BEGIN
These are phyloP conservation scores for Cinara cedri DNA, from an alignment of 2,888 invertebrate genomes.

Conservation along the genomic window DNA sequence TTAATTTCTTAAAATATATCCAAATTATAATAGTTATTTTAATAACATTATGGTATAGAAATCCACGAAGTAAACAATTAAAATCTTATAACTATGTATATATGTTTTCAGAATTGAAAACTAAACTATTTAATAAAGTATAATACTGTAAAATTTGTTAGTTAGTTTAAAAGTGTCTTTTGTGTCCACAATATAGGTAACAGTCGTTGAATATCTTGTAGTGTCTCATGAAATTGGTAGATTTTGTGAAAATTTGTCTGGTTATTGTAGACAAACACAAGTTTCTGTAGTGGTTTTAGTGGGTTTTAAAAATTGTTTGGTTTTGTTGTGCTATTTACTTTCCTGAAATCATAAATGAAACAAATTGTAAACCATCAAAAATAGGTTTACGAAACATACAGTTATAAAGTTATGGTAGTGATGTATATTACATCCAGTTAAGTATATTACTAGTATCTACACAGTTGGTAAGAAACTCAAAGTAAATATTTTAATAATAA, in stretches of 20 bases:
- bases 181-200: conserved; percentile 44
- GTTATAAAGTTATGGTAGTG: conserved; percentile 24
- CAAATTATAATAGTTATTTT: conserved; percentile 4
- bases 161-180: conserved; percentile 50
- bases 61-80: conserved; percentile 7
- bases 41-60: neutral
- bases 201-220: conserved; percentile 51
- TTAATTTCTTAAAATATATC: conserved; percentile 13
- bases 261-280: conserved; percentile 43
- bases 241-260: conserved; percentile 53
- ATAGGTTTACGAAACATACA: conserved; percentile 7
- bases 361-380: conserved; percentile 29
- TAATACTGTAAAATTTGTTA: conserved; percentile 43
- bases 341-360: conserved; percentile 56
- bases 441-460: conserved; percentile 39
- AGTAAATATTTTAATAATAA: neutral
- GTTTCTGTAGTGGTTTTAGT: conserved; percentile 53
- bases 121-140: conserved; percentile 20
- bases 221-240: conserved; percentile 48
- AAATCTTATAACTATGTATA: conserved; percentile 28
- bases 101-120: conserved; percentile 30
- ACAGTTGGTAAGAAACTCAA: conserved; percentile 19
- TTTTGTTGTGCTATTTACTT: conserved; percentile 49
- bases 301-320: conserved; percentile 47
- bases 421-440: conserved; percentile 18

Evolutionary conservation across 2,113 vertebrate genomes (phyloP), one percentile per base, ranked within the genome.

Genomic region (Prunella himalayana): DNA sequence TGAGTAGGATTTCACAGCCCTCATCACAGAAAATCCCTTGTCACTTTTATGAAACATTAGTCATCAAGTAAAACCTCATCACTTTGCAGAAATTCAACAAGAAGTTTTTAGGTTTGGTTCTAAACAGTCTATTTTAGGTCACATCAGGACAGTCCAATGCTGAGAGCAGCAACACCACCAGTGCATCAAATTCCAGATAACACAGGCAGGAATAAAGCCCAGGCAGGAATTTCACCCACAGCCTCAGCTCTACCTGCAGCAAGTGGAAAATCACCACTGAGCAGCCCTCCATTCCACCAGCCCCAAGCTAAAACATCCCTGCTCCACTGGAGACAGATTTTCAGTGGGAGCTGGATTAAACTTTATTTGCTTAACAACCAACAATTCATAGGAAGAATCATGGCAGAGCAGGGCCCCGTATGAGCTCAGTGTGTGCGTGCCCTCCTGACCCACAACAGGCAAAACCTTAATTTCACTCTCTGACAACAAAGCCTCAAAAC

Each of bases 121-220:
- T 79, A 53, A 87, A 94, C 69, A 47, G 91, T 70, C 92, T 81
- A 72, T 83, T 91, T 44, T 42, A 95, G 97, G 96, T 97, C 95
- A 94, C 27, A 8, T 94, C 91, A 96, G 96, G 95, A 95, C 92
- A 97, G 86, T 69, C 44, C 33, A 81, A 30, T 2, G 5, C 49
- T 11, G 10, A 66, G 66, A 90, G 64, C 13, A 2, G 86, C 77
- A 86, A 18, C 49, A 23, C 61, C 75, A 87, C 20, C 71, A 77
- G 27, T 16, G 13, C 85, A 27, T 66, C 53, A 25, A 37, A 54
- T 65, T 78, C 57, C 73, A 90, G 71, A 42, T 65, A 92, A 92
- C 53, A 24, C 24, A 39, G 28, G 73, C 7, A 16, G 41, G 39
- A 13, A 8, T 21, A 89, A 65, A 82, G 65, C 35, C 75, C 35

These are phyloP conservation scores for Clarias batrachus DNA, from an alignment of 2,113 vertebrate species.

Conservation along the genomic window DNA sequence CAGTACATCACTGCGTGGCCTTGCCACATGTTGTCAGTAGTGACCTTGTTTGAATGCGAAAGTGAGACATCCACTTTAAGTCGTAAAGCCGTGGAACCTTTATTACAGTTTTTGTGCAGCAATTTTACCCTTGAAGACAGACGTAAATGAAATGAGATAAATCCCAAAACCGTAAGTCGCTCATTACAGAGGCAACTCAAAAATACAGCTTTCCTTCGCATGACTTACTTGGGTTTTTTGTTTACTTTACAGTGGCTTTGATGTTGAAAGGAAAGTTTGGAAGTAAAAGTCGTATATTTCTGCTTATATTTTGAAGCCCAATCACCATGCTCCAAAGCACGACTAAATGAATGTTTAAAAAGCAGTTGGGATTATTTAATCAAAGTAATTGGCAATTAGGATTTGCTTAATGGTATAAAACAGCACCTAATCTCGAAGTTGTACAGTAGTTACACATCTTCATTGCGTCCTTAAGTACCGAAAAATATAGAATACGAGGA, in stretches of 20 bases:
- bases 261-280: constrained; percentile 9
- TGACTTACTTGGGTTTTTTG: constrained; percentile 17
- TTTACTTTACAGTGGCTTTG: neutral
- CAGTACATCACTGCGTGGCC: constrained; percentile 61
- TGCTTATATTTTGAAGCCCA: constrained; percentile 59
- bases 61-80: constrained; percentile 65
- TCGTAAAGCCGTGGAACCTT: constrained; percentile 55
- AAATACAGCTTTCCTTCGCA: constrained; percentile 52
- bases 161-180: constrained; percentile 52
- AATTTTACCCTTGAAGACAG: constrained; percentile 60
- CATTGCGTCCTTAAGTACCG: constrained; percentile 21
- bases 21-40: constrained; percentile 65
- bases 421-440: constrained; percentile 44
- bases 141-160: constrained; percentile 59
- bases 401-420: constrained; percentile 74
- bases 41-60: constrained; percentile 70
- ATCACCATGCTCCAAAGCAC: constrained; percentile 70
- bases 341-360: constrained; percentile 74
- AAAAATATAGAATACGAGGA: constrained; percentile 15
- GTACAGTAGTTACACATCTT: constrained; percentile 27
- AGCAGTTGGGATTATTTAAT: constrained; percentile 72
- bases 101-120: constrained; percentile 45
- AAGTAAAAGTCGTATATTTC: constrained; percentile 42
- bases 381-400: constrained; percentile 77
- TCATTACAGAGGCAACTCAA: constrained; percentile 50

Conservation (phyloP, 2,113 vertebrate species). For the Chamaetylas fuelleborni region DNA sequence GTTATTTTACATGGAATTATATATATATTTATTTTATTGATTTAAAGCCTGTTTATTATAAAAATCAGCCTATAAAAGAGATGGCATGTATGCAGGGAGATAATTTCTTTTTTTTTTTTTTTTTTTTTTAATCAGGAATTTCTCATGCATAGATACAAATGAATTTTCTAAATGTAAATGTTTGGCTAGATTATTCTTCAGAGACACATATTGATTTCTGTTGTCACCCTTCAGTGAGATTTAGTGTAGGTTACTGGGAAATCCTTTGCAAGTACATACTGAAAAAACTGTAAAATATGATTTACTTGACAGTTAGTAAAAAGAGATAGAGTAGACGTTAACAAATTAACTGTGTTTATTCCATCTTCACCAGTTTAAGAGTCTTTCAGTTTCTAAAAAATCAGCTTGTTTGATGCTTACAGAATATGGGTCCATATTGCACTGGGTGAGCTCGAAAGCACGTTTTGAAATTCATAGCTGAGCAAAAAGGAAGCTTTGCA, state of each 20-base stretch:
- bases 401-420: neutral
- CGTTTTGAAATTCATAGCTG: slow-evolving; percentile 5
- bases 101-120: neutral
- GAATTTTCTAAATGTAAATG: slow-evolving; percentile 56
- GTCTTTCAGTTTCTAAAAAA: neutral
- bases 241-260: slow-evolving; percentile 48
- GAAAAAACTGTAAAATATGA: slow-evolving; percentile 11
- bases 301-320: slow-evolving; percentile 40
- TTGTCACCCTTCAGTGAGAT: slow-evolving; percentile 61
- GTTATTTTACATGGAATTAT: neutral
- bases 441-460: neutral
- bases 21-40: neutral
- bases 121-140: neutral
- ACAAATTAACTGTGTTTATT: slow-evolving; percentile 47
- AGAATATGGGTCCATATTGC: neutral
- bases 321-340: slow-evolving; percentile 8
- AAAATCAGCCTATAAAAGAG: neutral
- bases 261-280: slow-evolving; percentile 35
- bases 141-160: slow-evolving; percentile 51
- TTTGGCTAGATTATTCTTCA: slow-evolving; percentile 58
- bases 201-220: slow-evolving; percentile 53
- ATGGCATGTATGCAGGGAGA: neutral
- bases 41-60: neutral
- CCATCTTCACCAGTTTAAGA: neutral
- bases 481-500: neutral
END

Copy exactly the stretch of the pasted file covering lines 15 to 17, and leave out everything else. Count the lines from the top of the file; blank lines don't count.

- TAATACTGTAAAATTTGTTA: conserved; percentile 43
- bases 341-360: conserved; percentile 56
- bases 441-460: conserved; percentile 39